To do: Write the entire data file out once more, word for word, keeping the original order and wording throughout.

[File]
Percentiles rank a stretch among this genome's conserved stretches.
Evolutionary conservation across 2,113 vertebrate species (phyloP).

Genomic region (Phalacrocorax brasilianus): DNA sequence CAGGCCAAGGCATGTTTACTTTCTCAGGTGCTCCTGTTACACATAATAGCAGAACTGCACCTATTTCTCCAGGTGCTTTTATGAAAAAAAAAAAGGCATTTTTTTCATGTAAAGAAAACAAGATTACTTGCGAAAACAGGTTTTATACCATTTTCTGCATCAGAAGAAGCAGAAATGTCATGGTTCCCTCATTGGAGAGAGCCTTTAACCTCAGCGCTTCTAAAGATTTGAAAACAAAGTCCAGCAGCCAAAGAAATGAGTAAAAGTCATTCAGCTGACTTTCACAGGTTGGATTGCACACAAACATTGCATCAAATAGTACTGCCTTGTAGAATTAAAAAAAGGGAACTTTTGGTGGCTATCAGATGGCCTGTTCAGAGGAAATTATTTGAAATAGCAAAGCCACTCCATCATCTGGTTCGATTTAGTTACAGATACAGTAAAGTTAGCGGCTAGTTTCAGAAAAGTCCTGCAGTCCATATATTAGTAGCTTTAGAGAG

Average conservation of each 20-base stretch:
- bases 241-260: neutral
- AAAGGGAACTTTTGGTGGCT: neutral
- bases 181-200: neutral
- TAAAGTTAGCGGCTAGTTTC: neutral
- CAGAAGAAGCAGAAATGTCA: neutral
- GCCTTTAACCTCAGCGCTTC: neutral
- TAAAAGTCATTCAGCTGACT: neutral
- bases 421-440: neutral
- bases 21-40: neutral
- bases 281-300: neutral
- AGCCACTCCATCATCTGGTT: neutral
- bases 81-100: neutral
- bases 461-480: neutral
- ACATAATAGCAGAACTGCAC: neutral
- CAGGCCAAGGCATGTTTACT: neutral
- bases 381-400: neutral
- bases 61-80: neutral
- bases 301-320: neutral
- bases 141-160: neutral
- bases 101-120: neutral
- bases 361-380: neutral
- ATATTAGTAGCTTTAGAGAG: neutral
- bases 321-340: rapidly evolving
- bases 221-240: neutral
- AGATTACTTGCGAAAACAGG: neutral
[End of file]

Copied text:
Percentiles rank a stretch among this genome's conserved stretches.
Evolutionary conservation across 2,113 vertebrate species (phyloP).

Genomic region (Phalacrocorax brasilianus): DNA sequence CAGGCCAAGGCATGTTTACTTTCTCAGGTGCTCCTGTTACACATAATAGCAGAACTGCACCTATTTCTCCAGGTGCTTTTATGAAAAAAAAAAAGGCATTTTTTTCATGTAAAGAAAACAAGATTACTTGCGAAAACAGGTTTTATACCATTTTCTGCATCAGAAGAAGCAGAAATGTCATGGTTCCCTCATTGGAGAGAGCCTTTAACCTCAGCGCTTCTAAAGATTTGAAAACAAAGTCCAGCAGCCAAAGAAATGAGTAAAAGTCATTCAGCTGACTTTCACAGGTTGGATTGCACACAAACATTGCATCAAATAGTACTGCCTTGTAGAATTAAAAAAAGGGAACTTTTGGTGGCTATCAGATGGCCTGTTCAGAGGAAATTATTTGAAATAGCAAAGCCACTCCATCATCTGGTTCGATTTAGTTACAGATACAGTAAAGTTAGCGGCTAGTTTCAGAAAAGTCCTGCAGTCCATATATTAGTAGCTTTAGAGAG

Average conservation of each 20-base stretch:
- bases 241-260: neutral
- AAAGGGAACTTTTGGTGGCT: neutral
- bases 181-200: neutral
- TAAAGTTAGCGGCTAGTTTC: neutral
- CAGAAGAAGCAGAAATGTCA: neutral
- GCCTTTAACCTCAGCGCTTC: neutral
- TAAAAGTCATTCAGCTGACT: neutral
- bases 421-440: neutral
- bases 21-40: neutral
- bases 281-300: neutral
- AGCCACTCCATCATCTGGTT: neutral
- bases 81-100: neutral
- bases 461-480: neutral
- ACATAATAGCAGAACTGCAC: neutral
- CAGGCCAAGGCATGTTTACT: neutral
- bases 381-400: neutral
- bases 61-80: neutral
- bases 301-320: neutral
- bases 141-160: neutral
- bases 101-120: neutral
- bases 361-380: neutral
- ATATTAGTAGCTTTAGAGAG: neutral
- bases 321-340: rapidly evolving
- bases 221-240: neutral
- AGATTACTTGCGAAAACAGG: neutral